Tuesday, July 17, 2007

Giving Standing to Sue

Newsday editorial

A lawsuit challenging the National Security Agency's warrantless wiretapping program was dismissed last week by an appeals court that ruled that the plaintiffs can't sue because they can't prove their calls were among those tapped. If that logic prevails, the courts will have rendered themselves powerless to do anything about what could well be an ongoing violation of the law and the Constitution.

Congress needs to fill that shameful void. It should either explicitly bar the government's unauthorized eavesdropping or pass a bill sponsored by Sen. Charles Schumer (D-N.Y.) that would give citizens standing to sue without a showing of individual harm.

Consider the no-win situation the ruling has created for citizens who think they could be targets of the government's secret monitoring of phone calls and e-mail without probable cause or warrants. The plaintiffs in this case are lawyers, journalists and academics with clients and contacts in the Middle East, making their international communications just the sort that the NSA monitors. Still, the court said they can't sue unless they establish that the NSA in fact monitored their calls. But only the NSA knows whose calls it monitored, and it's not saying.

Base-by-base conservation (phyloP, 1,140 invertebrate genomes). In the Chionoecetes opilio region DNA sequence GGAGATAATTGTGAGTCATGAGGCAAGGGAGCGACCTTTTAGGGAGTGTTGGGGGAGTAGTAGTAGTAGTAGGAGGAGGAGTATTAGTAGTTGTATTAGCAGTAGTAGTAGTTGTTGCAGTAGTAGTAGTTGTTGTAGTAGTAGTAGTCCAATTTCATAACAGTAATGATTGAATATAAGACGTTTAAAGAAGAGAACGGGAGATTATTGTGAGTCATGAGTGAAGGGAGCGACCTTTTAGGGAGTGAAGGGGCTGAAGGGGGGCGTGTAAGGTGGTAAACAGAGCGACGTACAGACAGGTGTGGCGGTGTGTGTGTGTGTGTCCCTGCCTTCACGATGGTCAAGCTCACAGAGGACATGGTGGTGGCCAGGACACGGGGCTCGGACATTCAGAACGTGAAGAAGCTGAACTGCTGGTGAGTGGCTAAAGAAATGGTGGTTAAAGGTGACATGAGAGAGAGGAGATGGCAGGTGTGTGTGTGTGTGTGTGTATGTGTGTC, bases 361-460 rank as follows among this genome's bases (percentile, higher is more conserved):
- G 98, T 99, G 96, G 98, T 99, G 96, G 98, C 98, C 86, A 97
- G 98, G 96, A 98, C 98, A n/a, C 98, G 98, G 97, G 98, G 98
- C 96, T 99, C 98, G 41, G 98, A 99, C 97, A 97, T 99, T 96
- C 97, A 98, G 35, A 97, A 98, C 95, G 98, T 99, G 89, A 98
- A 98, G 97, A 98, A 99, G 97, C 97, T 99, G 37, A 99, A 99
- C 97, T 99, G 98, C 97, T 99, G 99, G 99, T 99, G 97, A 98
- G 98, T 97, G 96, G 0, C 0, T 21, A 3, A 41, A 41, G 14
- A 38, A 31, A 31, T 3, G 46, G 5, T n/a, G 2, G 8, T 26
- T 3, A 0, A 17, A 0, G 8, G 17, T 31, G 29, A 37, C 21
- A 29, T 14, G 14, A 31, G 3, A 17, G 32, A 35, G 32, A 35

So the NSA won't talk and the court won't make it - the government invoked the state secrets doctrine, which allows officials to withhold evidence that they contend would compromise national security if it were exposed.

The plaintiffs and their American Civil Liberties Union lawyers should appeal. When an administration is arguably violating federal law and the Constitution, the courts should never go willingly to the sidelines. Someone has to step up here, and if the courts won't, then Congress must.

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